Interview

Rep. Dusty Johnson talks inflation, gun reform, bipartisanship

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Rep. Dusty Johnson, R-S.D., has voted for multiple bipartisan bills in the last few weeks that have been a big part of Congress’ effort to lower inflation. Some of those bills, like the Ocean Shipping Reform Act, have been widely supported on a bipartisan basis. However, Johnson was one of just seven Republicans to vote for the Lower Food and Fuel Price Act.

Rep. Johnson joined Straight Arrow News to discuss inflation, bipartisanship and gun reform in a wide-ranging interview.

On the Lower Food and Fuel Costs Act

The House of Representatives passed the Lower Food and Fuel Costs Act, which is designed to lower inflation by providing assistance to farmers and allowing the year-round sale of gasoline with a 15% ethanol blend.

Congressman Johnson explained why it’s important to provide relief for the producers of the product, like farmers who will be eligible for $500 million in grants for fertilizer, when trying to lower costs for consumers.

“The producers are the ones who are creating this product. And we know the laws of supply and demand are pretty gosh darn powerful. And moving to e15, as opposed to 10% ethanol, e10, would overtime add an extra 8 billion gallons a year to the food, to the fuel supply system that’s gonna have a big impact to consumers who could feel real relief in their pocketbooks,” Johnson said.

Johnson also explained that the war in Ukraine is impacting farmers because of the diminished supply and increased cost of fertilizer.

“Well, we’ve got Ukraine and Russia who together account for about a third of all of the wheat grown in the world, you think about how important bread is to keeping people fed. And also a tremendous amount of fertilizer is manufactured in those two countries. And America does not have enough, you know, domestic production of fertilizer,” Johnson said. “We need to build that domestic production. But in the short term, we do have to make sure that producers don’t go out of business. Food security is national security. And we know that when times get really tough, we lose family farms, we lose family ranches. This is a key bit of assistance to just help them secure that fertilizer. When they’re able to apply fertilizer in the appropriate amounts. That increases their yields. That makes, that means more food that lowers food prices for Americans, and that is good news.”

On the Ocean Shipping Reform Act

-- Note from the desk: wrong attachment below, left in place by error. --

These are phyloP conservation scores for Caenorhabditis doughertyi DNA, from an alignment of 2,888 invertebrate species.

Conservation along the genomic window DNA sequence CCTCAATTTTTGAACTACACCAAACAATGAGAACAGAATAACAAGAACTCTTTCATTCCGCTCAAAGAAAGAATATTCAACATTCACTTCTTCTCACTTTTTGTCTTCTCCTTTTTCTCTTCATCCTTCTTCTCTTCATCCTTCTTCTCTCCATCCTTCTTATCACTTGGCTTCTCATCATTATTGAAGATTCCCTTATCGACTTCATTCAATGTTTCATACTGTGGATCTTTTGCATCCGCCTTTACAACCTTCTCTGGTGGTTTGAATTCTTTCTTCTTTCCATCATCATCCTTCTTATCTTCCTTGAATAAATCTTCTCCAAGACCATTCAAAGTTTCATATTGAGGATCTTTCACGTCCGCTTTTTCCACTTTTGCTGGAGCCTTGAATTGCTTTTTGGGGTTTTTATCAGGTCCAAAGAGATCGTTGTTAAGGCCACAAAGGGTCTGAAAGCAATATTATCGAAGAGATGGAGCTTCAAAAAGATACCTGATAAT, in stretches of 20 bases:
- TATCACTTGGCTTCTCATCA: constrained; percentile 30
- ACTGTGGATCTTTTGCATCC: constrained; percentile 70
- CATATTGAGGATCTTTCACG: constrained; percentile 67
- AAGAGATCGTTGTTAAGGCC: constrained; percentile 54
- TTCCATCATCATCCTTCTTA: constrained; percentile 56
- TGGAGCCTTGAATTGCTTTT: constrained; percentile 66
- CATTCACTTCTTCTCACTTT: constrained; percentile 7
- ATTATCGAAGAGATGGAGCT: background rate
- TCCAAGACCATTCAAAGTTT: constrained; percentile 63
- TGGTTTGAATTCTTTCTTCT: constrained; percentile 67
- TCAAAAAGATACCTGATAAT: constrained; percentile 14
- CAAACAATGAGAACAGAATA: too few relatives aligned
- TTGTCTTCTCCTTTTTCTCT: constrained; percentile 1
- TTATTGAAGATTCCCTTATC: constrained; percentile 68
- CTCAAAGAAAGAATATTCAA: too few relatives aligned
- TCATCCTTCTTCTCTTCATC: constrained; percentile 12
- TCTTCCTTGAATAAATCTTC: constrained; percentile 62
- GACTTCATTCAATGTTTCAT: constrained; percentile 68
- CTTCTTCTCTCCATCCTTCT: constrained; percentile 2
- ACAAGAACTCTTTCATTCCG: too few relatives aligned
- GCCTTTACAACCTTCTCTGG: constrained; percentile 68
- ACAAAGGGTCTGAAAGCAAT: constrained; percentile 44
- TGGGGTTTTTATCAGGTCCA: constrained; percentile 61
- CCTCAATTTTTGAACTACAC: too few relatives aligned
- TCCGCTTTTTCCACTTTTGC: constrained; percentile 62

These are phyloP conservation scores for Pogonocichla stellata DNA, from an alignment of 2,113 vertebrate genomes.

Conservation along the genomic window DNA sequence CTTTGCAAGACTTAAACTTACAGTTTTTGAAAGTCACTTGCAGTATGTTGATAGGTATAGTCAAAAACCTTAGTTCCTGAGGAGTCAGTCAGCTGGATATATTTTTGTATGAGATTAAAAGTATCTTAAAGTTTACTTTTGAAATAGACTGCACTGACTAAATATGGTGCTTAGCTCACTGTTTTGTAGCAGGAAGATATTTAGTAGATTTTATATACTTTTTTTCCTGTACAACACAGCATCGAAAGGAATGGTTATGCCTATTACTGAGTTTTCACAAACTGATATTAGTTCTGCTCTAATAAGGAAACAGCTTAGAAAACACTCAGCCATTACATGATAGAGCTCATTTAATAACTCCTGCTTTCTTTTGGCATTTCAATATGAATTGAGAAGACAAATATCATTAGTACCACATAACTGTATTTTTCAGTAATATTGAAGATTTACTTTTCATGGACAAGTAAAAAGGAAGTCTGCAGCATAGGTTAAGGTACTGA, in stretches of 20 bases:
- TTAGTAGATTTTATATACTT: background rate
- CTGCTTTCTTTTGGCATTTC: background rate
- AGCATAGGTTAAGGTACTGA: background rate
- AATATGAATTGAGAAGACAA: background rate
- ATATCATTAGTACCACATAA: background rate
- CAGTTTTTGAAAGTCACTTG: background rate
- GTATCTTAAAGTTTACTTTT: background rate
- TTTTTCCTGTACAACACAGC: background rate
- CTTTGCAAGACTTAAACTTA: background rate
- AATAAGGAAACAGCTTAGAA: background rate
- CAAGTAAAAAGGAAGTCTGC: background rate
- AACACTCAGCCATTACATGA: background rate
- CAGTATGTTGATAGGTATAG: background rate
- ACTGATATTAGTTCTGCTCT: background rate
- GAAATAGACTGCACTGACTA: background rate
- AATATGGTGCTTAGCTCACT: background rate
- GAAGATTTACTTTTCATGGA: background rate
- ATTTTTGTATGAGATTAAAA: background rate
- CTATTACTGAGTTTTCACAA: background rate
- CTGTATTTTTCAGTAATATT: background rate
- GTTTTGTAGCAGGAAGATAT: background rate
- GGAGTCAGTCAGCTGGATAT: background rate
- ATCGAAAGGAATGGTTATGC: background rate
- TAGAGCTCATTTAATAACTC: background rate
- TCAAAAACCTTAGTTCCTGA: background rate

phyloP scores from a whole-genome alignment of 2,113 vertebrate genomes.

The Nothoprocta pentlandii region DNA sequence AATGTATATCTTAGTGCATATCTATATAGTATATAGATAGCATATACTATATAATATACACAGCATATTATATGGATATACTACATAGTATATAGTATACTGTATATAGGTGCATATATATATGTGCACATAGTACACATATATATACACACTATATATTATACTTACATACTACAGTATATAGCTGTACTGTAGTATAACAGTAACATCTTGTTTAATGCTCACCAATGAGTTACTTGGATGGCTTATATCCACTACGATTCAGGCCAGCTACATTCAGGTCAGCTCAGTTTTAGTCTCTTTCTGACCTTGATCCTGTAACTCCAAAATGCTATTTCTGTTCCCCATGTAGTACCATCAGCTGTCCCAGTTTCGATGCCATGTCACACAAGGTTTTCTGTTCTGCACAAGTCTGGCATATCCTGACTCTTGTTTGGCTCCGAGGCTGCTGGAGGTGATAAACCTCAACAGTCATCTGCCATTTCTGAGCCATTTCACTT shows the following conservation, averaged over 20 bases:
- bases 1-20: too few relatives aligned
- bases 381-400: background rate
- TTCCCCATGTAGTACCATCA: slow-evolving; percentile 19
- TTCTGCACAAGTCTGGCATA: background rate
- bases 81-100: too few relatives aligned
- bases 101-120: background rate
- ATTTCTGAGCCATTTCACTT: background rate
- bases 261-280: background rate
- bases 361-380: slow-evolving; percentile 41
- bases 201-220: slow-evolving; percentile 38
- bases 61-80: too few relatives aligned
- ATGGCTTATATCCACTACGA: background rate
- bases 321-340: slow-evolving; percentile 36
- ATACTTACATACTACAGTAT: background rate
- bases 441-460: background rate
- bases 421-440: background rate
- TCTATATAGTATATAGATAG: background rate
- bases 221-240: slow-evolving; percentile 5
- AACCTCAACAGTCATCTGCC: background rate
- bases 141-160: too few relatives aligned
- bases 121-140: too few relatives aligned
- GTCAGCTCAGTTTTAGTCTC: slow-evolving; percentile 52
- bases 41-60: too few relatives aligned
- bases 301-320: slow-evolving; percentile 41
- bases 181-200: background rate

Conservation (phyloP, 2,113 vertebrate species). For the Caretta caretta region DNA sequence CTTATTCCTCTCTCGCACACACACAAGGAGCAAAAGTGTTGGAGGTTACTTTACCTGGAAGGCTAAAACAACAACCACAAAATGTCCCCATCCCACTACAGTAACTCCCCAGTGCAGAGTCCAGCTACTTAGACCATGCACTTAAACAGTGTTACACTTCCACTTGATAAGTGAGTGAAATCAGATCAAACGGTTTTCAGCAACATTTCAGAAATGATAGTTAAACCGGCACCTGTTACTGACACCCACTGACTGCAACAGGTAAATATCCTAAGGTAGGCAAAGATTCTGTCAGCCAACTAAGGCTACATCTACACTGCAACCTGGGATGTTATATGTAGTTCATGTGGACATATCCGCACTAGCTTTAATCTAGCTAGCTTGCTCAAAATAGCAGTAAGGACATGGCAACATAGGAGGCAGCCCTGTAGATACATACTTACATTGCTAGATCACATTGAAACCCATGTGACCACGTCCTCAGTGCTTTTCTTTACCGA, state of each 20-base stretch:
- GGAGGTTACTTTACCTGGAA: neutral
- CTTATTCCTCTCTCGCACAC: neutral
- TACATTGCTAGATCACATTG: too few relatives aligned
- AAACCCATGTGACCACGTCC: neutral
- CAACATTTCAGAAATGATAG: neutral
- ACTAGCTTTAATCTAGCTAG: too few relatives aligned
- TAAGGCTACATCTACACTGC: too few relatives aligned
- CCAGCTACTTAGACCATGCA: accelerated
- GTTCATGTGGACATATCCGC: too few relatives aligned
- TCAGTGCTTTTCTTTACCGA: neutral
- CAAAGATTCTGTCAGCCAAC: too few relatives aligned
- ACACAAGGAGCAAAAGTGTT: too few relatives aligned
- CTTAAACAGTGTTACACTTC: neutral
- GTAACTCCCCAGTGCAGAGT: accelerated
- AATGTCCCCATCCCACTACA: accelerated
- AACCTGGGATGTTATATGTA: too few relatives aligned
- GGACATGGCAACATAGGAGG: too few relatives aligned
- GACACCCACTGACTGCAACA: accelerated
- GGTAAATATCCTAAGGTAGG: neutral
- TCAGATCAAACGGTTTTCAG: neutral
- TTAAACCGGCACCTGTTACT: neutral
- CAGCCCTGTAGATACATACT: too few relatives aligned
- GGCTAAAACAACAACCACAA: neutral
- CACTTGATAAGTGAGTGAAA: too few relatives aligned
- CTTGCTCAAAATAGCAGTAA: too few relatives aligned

The Ocean Shipping Reform Act also passed with strong bipartisan support through the House and Senate. One of the main provisions in the bill prohibits foreign shipping companies from denying space on ships to American producers who are trying to export their goods. In what way does that impact inflation?

“Right now all five of the big ocean carriers, the guys who haul stuff from America to Asia, or from Asia to America are foreign flag. I wish there were American companies in this space, but there are not,” Johnson explained. “But when you’ve only got five big boys controlling the market, they have tremendous influence over the pricing. And they have not been treating American products well. And so the reason this, you know impacts inflation is when they make it harder to get stuff into this country, or harder to get stuff out that affects Americans on both ends of the spectrum. And so our bill just makes it very clear. Listen, if you’re going to use American ports, you have to play by some basic rules of the road, including not discriminating against American goods. This is a much bigger bill than most people realize. In fact, it’s the biggest reform of our nation’s shipping laws in a generation.”

On trust in Congress

Democrats and Republicans agree — inflation is hurting Americans and needs to be fixed. But they don’t agree on why it’s happening. Democrats blame the war in Ukraine and call it the Putin price hike. Republicans point to Democratic policies like using budget reconciliation to pass a multibillion-dollar COVID-19 relief bill when they believed the economy should have been allowed to open. If everyone agrees inflation is a problem, why do votes on bills meant to solve inflation still fall along party lines?